The subject of "home" has always been one close to my heart, there are multiple ways to see it. The old saying, "home is where the heart is," rings true for me. I have a nomadic nature - wherever I go, there I am, so home for me is wherever I'm currently residing; in bardo terms, whatever Chamber currently being passed through. At the moment, I'm on tour - home for me, as I wrote this, is room 47 in the Banfield Motel in Portland, Oregon, but only for another hour. I'm about to upscale to a better hotel downtown, my home is packed and ready to move.
At the same time, I see home as a permanent sanctuary space that I have a vague cellular or memetic memory of having once known but can't consciously recall ever having been there. Perhaps this partially explains the nomadic tendencies, a journey through a lifetime to return home, wherever that is. This image evokes the archetypal journey of the Odyssey in Greek mythology, Odysseus's long, perilous journey home after the Trojan war; also the protracted wandering of the Israelites in the wilderness before reaching the Promised Land. Dylan's paradoxical koan-like lyrics: "... no direction home, a complete unknown, like a rolling stone," speak to this feeling as do the lyrics to the Crowley-inspired Led Zeppelin song, Rock-n-Roll.
Like many adolescents, I felt alienated and disconnected from current social expectations and the conventional cultural milieu; any sense of a real kind of home becoming distant, especially after moving out of the parental pod immediately upon turning 16. Whenever I listened to Led Zeppelin back then, and still to this day, I felt closer to being at home. A lot of good music in general invokes the home space, the place of sanctuary.
The passage that first turned me on to Deleuze and Guattari nicely articulates the relationship between music and home. It's the beginning of the 11th chapter in A Thousand Plateaus:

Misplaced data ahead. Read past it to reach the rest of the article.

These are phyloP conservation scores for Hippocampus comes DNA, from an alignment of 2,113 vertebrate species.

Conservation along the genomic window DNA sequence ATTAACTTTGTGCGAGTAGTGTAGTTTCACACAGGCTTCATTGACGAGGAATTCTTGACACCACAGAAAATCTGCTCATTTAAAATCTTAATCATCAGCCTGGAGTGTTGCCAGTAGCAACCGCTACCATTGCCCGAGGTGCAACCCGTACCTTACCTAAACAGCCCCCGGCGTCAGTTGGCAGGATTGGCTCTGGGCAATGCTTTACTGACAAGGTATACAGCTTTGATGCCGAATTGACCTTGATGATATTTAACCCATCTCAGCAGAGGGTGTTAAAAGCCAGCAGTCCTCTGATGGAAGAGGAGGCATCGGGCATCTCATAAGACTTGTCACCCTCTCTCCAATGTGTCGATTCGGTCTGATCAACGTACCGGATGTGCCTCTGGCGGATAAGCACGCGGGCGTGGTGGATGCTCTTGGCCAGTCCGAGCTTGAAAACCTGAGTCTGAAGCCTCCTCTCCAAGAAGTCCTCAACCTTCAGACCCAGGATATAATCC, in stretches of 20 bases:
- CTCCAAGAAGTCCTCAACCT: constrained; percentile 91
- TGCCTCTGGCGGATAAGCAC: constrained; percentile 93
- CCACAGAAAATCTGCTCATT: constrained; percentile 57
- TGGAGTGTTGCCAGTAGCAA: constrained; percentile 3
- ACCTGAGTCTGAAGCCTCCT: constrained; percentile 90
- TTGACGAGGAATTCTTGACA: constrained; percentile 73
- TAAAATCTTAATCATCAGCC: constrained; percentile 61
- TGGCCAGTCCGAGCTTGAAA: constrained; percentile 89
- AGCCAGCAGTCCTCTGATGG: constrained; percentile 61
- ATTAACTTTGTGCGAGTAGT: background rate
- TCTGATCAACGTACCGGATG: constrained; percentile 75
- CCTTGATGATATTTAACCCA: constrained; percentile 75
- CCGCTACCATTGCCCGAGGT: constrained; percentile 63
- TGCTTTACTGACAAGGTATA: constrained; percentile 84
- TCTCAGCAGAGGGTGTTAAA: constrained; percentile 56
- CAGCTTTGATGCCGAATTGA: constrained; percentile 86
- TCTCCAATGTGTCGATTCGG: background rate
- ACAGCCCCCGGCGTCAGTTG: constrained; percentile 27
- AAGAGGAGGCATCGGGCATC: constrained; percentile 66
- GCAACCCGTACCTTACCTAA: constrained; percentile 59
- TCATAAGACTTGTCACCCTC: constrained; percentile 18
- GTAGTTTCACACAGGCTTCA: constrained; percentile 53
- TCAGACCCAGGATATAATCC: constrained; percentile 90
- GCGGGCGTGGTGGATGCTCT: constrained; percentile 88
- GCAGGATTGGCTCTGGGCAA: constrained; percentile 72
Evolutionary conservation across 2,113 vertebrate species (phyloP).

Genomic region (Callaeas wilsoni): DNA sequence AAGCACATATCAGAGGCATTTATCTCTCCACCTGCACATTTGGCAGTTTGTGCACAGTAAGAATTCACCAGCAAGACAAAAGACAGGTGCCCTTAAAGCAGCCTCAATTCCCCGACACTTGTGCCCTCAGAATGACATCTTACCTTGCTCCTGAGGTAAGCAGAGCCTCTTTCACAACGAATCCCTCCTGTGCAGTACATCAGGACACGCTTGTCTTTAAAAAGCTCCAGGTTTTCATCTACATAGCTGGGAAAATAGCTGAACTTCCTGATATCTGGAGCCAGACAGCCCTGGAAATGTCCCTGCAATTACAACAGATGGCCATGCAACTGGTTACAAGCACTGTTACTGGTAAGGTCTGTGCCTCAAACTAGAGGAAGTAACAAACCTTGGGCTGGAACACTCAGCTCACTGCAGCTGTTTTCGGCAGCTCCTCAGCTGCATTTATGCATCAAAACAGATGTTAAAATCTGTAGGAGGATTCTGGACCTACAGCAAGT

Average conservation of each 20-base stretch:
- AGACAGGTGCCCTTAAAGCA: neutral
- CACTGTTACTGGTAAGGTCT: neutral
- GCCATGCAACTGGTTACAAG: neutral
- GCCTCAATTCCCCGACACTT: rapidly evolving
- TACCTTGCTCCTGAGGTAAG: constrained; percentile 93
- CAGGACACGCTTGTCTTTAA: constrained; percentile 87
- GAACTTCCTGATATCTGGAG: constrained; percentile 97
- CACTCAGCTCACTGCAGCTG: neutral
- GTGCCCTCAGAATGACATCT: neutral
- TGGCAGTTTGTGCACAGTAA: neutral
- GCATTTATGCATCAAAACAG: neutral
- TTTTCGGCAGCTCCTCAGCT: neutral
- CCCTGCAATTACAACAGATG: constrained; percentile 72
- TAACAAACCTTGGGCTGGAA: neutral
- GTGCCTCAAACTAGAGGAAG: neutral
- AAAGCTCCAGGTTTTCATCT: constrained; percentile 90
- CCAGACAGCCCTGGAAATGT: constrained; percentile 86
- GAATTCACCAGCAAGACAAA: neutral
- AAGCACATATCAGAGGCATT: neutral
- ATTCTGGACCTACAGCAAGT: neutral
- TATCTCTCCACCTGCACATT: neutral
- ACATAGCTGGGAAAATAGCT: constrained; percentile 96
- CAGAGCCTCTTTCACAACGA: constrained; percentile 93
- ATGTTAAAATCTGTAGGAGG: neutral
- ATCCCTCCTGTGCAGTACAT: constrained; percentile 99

"I. A child in the dark, gripped with fear, comforts himself by singing under his breath. He walks and halts to his song. Lost, he takes shelter, or orients himself with his little song as best he can. The song is like a rough sketch of a calming and stabilizing, calm and stable, center in the heart of chaos. Perhaps the child skips as he sings, hastens or slows his pace. But the song itself is already a skip: it jumps from chaos to the beginnings of order in chaos and is in danger of breaking apart at any moment. There is always sonority in Ariadne's thread. Or the song of Orpheus.
Drawing a circle around an uncertain and fragile center is also a prime instruction in ritual magick. In ritual magick you learn to create an inner space, a particular mood, of your choosing. This space can be the home space. With ritual magick you learn how to go home by creating a home. It is where? "Ritual is to the inner sciences what experiment is to the outer sciences." ( Robert Anton Wilson from a 1986 internet chat recently posted by Rawilluination.net). Building a home, going home appears an endeavor of multiple and prolonged experimentation with perhaps many restarts. The fragile and uncertain center can get wiped out like a sand castle on the beach when the tide rolls in, but there's always lots of sand to construct another; memory, the collection of data through personal experimentation, makes it easier and stronger next time around.
Hospitality, so important to Sufis, is the art of making the guest feel at home.
I hear the communication in the video below coming more from the guitar playing than the lyrics.